South Bend schools address food shortage issues
South Bend, Ind. --- Three South Bend schools ran out of food on Tuesday and some students were left without a lunch. Superintendent Dr. Todd Cummings and his cabinet members served lunch at local schools on Thursday to ensure enough food was provided.
“To ensure that food is there, food is hot and interacting with students…I mean it doesn’t get any better than that for a Superintendent,” said Dr. Cummings. "We’ve got to get that part right,” explained Dr. Cummings.
School officials found out through social media on Tuesday night that some students at Riley High, Washington High and Dickinson Fine Arts Academy were all impacted by the food shortage.
“There is no excuse for our students to have gone without food earlier this week,” said Dr. Cummings in his statement. “This debacle further validates the decision to hire an outside vendor to manage the district’s food, since the current, internally run department isn’t doing its job,” said Dr. Cummings.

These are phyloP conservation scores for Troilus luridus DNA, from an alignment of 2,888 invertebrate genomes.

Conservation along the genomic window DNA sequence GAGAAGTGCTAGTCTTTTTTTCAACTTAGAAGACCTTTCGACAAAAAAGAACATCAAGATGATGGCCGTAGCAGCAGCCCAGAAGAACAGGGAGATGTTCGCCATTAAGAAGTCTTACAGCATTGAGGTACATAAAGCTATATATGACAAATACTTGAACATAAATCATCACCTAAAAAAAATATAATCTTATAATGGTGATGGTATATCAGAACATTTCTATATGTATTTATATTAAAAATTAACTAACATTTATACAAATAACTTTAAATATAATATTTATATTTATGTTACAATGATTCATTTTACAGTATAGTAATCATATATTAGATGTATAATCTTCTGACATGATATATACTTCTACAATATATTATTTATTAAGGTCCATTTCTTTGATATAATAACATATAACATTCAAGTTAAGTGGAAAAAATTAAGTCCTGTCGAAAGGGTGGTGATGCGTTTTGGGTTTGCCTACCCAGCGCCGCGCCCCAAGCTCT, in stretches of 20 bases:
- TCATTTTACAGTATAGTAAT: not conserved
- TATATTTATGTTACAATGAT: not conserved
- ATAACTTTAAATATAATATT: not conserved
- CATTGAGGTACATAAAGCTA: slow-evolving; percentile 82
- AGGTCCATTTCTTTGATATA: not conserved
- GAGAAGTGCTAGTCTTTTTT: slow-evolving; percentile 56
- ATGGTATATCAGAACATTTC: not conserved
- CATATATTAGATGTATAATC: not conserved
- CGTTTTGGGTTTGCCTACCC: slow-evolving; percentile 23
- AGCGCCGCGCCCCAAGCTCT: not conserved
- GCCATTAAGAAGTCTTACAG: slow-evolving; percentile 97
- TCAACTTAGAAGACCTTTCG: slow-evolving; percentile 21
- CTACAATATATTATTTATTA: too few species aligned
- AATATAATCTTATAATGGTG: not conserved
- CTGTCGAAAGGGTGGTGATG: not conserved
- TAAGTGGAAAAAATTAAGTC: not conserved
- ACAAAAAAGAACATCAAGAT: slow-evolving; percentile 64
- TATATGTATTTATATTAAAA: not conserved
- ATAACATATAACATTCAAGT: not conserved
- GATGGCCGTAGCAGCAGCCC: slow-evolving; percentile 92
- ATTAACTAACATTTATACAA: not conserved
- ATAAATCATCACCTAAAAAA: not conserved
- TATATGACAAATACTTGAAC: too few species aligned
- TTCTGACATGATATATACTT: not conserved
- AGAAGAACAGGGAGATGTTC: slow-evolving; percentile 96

Dr. Cummings reiterated that transparency is essential between the school, parents and kids. Feeding students is the top priority for the South Bend Community School Corporation, according to Dr. Cummings.
“This was unacceptable,” said Dr. Cummings. “We’ve set high standards… not having enough food in our buildings is unacceptable and I’m going to fix it,” continued Dr. Cummings.
A new food service vendor, Chartwells, is due to take over in October.
A former Riley High student saw news stories about the incident and took action to make sure kids had enough food for lunch. She brought a wagon filled with snacks from her home to Riley High in an attempt to make sure students did not go hungry.
One former student who saw news stories even took action to try to make sure kids had food for lunch. Mother of the former student, Tammie Hill, said her daughter wanted to make a difference.
“She said well, mom we don’t use a lot of this other food,” said Hill “Let’s give it to Riley High School...it makes me feel happy that she wants to help people,” said Hill.
Chartwells will also provide meals to-go for athletes and students struggling with food scarcity issues.